Childish Gambino – ‘This Is America’
Childish Gambino’s This is America struck a political cord this year. I remember overhearing conversations of fellow students who were analyzing the lyrics and the video. We’ve globally acquired this attention span of six seconds and the daily stream of new releases only makes it worse, but I think this song hit us like a meteorite. Watching it, the viewer gets distracted by Childish Gambino’s performatory dancing while chaos unfolds in the background. Everytime Gambino’s character shoots down his victims, the guns are quickly taken away and placed on a red piece of cloth, illustrating that the second amendment is prioritized over the lives of (specifically African-American) victims of gun violence in America. There are amazing analyses of the video out there that I can’t do justice in a single paragraph. ‘This is America’ is the highest ranking hit in my list concerning Spotify streams and YouTube views. I think it did so well not only because of Childish Gambino’s undeniable talent and popularity, but also because the world was collectively stunned by this haunting portrayal of Trump’s America.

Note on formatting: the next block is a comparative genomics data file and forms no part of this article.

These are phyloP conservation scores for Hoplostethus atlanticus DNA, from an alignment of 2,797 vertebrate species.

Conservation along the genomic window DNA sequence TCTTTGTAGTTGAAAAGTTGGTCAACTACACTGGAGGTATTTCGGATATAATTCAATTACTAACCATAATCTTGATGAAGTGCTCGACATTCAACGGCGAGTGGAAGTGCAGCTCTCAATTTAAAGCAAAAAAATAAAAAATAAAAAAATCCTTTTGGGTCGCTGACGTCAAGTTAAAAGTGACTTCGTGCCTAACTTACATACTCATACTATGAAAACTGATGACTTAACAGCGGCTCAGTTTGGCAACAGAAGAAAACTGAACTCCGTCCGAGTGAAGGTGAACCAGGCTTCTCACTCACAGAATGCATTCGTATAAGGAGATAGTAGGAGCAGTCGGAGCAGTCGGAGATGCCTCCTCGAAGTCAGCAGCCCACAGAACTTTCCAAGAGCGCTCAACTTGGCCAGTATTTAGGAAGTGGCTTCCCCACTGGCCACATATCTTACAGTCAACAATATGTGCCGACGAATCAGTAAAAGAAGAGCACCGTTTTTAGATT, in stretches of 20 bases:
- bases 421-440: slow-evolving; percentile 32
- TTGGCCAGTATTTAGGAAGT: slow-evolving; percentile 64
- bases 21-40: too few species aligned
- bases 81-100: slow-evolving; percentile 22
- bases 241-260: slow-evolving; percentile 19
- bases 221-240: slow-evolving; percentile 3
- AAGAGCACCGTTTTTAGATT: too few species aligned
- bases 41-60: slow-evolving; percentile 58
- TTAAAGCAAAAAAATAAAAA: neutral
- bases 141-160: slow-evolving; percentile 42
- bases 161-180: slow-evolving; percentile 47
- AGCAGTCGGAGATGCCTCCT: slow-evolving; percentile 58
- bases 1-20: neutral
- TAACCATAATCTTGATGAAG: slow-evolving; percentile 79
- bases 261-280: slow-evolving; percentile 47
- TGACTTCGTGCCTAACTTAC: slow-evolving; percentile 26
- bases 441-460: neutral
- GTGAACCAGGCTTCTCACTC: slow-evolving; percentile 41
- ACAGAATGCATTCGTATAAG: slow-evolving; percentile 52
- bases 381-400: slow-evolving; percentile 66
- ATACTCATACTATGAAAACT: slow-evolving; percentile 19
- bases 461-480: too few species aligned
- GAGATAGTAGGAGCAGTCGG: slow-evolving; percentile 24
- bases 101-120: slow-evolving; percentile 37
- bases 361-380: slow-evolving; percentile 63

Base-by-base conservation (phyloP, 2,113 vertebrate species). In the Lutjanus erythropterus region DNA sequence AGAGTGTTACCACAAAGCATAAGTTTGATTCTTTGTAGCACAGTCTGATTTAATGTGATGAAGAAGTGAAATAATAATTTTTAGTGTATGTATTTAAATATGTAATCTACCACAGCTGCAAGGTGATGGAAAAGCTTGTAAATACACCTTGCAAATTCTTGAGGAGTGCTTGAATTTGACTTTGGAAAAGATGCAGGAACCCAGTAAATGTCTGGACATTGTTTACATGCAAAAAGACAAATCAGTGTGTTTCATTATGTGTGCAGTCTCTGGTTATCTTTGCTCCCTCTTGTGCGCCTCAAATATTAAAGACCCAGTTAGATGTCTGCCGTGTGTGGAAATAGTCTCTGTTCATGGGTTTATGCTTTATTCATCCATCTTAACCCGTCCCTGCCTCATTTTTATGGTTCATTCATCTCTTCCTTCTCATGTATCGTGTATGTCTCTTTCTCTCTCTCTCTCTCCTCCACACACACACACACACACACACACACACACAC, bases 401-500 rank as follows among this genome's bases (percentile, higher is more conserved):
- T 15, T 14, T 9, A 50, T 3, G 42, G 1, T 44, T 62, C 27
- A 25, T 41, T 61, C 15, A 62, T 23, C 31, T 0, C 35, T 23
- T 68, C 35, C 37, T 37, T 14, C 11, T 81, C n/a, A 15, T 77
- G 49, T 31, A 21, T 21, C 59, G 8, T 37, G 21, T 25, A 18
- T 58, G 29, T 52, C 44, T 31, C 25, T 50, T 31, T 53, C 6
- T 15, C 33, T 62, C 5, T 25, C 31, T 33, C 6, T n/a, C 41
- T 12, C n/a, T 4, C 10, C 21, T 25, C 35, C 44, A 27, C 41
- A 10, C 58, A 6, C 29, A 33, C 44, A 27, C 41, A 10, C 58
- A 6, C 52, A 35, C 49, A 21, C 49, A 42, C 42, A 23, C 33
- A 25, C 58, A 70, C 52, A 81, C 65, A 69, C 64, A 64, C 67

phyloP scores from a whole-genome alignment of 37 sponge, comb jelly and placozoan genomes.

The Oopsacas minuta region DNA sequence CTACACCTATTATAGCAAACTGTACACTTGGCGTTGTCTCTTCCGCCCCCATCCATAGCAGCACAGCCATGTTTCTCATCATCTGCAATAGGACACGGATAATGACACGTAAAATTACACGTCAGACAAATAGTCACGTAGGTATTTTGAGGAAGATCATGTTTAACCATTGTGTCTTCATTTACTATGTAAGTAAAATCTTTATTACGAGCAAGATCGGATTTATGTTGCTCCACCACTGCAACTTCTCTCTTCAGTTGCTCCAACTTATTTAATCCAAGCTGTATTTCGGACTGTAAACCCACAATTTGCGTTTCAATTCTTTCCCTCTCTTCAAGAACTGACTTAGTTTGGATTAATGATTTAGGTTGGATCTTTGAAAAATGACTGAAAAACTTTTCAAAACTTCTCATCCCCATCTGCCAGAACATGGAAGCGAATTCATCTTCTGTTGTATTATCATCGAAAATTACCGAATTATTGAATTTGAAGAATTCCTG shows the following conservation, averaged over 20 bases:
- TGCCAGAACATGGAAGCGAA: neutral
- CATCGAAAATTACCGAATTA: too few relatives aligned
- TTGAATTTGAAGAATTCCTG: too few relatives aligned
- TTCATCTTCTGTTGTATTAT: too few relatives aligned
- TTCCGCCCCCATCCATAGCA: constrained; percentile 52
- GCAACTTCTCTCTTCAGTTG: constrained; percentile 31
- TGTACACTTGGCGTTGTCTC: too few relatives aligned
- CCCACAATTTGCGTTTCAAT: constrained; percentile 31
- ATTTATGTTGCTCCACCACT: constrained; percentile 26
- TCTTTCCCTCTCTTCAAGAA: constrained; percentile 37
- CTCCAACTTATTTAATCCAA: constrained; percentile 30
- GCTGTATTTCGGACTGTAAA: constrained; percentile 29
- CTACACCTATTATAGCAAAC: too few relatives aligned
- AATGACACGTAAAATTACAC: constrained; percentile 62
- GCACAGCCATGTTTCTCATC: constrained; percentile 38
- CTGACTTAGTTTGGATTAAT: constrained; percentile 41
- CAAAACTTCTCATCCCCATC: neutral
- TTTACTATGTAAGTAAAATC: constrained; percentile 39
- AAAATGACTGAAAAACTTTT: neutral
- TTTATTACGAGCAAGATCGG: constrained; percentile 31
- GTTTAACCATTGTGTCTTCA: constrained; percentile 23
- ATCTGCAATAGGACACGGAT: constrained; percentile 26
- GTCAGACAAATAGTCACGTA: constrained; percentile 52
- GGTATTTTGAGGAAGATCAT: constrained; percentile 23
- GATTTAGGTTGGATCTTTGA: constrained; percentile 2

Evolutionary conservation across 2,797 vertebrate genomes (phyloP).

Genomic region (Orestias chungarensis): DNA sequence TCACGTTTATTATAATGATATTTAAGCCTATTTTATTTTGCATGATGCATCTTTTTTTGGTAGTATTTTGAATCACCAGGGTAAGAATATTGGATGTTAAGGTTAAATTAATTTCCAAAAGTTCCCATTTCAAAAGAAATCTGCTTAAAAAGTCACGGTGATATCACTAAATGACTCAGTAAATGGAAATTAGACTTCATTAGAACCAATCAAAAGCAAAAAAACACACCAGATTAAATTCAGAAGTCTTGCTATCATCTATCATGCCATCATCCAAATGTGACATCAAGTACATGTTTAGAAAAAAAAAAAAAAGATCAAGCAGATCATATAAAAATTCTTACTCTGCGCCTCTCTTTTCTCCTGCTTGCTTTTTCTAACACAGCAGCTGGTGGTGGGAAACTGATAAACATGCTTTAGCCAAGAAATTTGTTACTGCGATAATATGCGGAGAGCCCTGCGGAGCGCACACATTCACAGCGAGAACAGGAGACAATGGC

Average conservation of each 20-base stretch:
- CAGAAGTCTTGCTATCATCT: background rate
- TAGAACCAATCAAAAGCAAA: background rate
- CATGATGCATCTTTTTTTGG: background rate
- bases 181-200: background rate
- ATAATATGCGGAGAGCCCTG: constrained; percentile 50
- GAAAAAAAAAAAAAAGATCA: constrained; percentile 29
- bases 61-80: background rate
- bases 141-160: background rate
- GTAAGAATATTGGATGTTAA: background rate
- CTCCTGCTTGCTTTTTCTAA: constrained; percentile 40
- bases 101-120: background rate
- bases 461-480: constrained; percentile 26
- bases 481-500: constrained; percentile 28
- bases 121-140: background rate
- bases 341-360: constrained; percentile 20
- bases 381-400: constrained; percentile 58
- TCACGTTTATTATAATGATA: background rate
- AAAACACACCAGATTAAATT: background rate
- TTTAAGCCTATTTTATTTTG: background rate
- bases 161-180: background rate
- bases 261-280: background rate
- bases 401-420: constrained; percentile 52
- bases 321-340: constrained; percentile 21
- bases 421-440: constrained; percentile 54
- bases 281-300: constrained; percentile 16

Mitski – ‘Be the Cowboy’
I go to about three or four concerts every month, so when I say that Mitski absolutely blew my mind when I saw her live is quite special. Never had I seen an indie rock songstress commit to a performance like Mitski, who was rolling across the floor in interpretive dance. In this genre I feel like generally concerts can be quite bland: no crazy mosh pits, but no real tearjerkers either… you basically go to a concert a band’s album played live. With Mitski I feel like her music was brought to live by this visual aspect of her dance and her facial expressions, and now everytime I listen to her music I visualize her on that stage of Paradiso Noord. I had previously known Mitski only from Your Best American Girl, an absolute bomb of a song, but her 2018 album ‘Be the Cowboy’ contains ten of those bangers. You can find me belting out to the grungier songs Geyser and A Pearl on the daily, but I fully understand why Nobody is the most popular song on the album. When Mitski wrote this song she must have known that her fans want to have a little dance party while lamenting their loneliness from time to time. I’ve had this album on repeat for the last month and I’m sure I will come back to this album in the next year too.
Khruangbin – ‘Con Todo El Mundo’
Yeah, I really don’t have anything substantial to say about this record. It’s just so damn funky and I wanted to leave you on a happy note. Just look at the dancing grandma in the video for Evan Finds The Third Room and try to convince me that you don’t feel it too!
By Joëlle Koorneef